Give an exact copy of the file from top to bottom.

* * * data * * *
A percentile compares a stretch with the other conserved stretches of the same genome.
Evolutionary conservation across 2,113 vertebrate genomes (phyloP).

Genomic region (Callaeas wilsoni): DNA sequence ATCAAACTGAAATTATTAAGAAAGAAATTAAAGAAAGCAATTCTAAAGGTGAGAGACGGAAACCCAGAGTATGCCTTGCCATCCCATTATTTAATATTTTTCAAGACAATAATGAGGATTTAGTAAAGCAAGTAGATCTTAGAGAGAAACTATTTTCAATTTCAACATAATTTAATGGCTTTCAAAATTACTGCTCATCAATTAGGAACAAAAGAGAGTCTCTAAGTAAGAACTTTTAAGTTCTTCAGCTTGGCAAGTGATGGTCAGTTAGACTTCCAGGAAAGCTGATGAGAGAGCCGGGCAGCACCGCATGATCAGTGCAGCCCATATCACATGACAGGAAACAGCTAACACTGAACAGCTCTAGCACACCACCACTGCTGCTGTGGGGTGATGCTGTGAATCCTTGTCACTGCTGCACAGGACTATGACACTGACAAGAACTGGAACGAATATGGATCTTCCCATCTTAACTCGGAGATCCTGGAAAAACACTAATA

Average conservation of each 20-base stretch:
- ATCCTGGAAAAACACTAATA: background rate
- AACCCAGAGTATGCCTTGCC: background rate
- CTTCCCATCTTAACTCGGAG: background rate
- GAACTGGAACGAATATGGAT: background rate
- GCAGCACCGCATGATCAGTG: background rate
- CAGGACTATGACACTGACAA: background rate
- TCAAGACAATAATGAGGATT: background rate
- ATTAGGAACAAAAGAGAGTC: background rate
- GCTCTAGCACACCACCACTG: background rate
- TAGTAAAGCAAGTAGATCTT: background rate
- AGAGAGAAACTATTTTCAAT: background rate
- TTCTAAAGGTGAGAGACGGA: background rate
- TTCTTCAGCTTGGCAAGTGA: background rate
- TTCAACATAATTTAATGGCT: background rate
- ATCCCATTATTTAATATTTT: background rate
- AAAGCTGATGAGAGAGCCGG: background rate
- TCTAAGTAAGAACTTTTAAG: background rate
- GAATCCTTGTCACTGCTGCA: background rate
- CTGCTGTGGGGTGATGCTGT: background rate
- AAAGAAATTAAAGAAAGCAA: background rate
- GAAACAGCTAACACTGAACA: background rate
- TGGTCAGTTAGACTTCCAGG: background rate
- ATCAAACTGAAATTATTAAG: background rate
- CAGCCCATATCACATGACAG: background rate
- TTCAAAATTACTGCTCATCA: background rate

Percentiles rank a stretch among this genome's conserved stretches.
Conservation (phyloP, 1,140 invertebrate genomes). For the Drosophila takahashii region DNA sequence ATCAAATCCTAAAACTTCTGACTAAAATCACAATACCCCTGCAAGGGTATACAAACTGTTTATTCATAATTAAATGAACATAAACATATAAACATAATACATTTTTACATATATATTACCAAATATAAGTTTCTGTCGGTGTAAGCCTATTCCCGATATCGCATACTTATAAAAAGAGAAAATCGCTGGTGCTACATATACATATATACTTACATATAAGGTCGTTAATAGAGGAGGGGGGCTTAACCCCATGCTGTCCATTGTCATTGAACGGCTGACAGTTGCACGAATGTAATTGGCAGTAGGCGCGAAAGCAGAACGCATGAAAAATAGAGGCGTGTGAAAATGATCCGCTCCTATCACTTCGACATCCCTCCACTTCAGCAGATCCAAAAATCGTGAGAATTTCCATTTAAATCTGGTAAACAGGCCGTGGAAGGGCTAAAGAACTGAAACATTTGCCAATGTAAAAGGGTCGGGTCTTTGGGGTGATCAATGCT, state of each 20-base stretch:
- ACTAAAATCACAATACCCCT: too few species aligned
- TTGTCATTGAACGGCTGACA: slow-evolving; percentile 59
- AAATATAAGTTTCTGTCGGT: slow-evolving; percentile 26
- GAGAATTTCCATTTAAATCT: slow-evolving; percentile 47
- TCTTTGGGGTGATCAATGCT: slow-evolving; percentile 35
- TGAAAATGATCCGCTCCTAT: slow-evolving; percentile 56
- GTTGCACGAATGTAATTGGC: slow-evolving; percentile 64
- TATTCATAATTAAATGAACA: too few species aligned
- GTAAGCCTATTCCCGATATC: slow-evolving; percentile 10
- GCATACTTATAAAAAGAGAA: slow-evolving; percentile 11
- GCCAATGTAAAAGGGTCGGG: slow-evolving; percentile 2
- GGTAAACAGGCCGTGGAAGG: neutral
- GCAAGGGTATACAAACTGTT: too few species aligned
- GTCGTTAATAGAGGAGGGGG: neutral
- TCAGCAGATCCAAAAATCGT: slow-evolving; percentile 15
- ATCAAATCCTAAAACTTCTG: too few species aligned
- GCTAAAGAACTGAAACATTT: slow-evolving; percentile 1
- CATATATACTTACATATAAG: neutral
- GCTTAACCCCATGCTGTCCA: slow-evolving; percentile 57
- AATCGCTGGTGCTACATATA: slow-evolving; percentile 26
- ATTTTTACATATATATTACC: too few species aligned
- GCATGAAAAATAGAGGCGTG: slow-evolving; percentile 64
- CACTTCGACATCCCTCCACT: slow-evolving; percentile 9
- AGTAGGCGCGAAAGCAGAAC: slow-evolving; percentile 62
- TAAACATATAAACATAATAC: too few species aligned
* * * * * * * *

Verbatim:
A percentile compares a stretch with the other conserved stretches of the same genome.
Evolutionary conservation across 2,113 vertebrate genomes (phyloP).

Genomic region (Callaeas wilsoni): DNA sequence ATCAAACTGAAATTATTAAGAAAGAAATTAAAGAAAGCAATTCTAAAGGTGAGAGACGGAAACCCAGAGTATGCCTTGCCATCCCATTATTTAATATTTTTCAAGACAATAATGAGGATTTAGTAAAGCAAGTAGATCTTAGAGAGAAACTATTTTCAATTTCAACATAATTTAATGGCTTTCAAAATTACTGCTCATCAATTAGGAACAAAAGAGAGTCTCTAAGTAAGAACTTTTAAGTTCTTCAGCTTGGCAAGTGATGGTCAGTTAGACTTCCAGGAAAGCTGATGAGAGAGCCGGGCAGCACCGCATGATCAGTGCAGCCCATATCACATGACAGGAAACAGCTAACACTGAACAGCTCTAGCACACCACCACTGCTGCTGTGGGGTGATGCTGTGAATCCTTGTCACTGCTGCACAGGACTATGACACTGACAAGAACTGGAACGAATATGGATCTTCCCATCTTAACTCGGAGATCCTGGAAAAACACTAATA

Average conservation of each 20-base stretch:
- ATCCTGGAAAAACACTAATA: background rate
- AACCCAGAGTATGCCTTGCC: background rate
- CTTCCCATCTTAACTCGGAG: background rate
- GAACTGGAACGAATATGGAT: background rate
- GCAGCACCGCATGATCAGTG: background rate
- CAGGACTATGACACTGACAA: background rate
- TCAAGACAATAATGAGGATT: background rate
- ATTAGGAACAAAAGAGAGTC: background rate
- GCTCTAGCACACCACCACTG: background rate
- TAGTAAAGCAAGTAGATCTT: background rate
- AGAGAGAAACTATTTTCAAT: background rate
- TTCTAAAGGTGAGAGACGGA: background rate
- TTCTTCAGCTTGGCAAGTGA: background rate
- TTCAACATAATTTAATGGCT: background rate
- ATCCCATTATTTAATATTTT: background rate
- AAAGCTGATGAGAGAGCCGG: background rate
- TCTAAGTAAGAACTTTTAAG: background rate
- GAATCCTTGTCACTGCTGCA: background rate
- CTGCTGTGGGGTGATGCTGT: background rate
- AAAGAAATTAAAGAAAGCAA: background rate
- GAAACAGCTAACACTGAACA: background rate
- TGGTCAGTTAGACTTCCAGG: background rate
- ATCAAACTGAAATTATTAAG: background rate
- CAGCCCATATCACATGACAG: background rate
- TTCAAAATTACTGCTCATCA: background rate

Percentiles rank a stretch among this genome's conserved stretches.
Conservation (phyloP, 1,140 invertebrate genomes). For the Drosophila takahashii region DNA sequence ATCAAATCCTAAAACTTCTGACTAAAATCACAATACCCCTGCAAGGGTATACAAACTGTTTATTCATAATTAAATGAACATAAACATATAAACATAATACATTTTTACATATATATTACCAAATATAAGTTTCTGTCGGTGTAAGCCTATTCCCGATATCGCATACTTATAAAAAGAGAAAATCGCTGGTGCTACATATACATATATACTTACATATAAGGTCGTTAATAGAGGAGGGGGGCTTAACCCCATGCTGTCCATTGTCATTGAACGGCTGACAGTTGCACGAATGTAATTGGCAGTAGGCGCGAAAGCAGAACGCATGAAAAATAGAGGCGTGTGAAAATGATCCGCTCCTATCACTTCGACATCCCTCCACTTCAGCAGATCCAAAAATCGTGAGAATTTCCATTTAAATCTGGTAAACAGGCCGTGGAAGGGCTAAAGAACTGAAACATTTGCCAATGTAAAAGGGTCGGGTCTTTGGGGTGATCAATGCT, state of each 20-base stretch:
- ACTAAAATCACAATACCCCT: too few species aligned
- TTGTCATTGAACGGCTGACA: slow-evolving; percentile 59
- AAATATAAGTTTCTGTCGGT: slow-evolving; percentile 26
- GAGAATTTCCATTTAAATCT: slow-evolving; percentile 47
- TCTTTGGGGTGATCAATGCT: slow-evolving; percentile 35
- TGAAAATGATCCGCTCCTAT: slow-evolving; percentile 56
- GTTGCACGAATGTAATTGGC: slow-evolving; percentile 64
- TATTCATAATTAAATGAACA: too few species aligned
- GTAAGCCTATTCCCGATATC: slow-evolving; percentile 10
- GCATACTTATAAAAAGAGAA: slow-evolving; percentile 11
- GCCAATGTAAAAGGGTCGGG: slow-evolving; percentile 2
- GGTAAACAGGCCGTGGAAGG: neutral
- GCAAGGGTATACAAACTGTT: too few species aligned
- GTCGTTAATAGAGGAGGGGG: neutral
- TCAGCAGATCCAAAAATCGT: slow-evolving; percentile 15
- ATCAAATCCTAAAACTTCTG: too few species aligned
- GCTAAAGAACTGAAACATTT: slow-evolving; percentile 1
- CATATATACTTACATATAAG: neutral
- GCTTAACCCCATGCTGTCCA: slow-evolving; percentile 57
- AATCGCTGGTGCTACATATA: slow-evolving; percentile 26
- ATTTTTACATATATATTACC: too few species aligned
- GCATGAAAAATAGAGGCGTG: slow-evolving; percentile 64
- CACTTCGACATCCCTCCACT: slow-evolving; percentile 9
- AGTAGGCGCGAAAGCAGAAC: slow-evolving; percentile 62
- TAAACATATAAACATAATAC: too few species aligned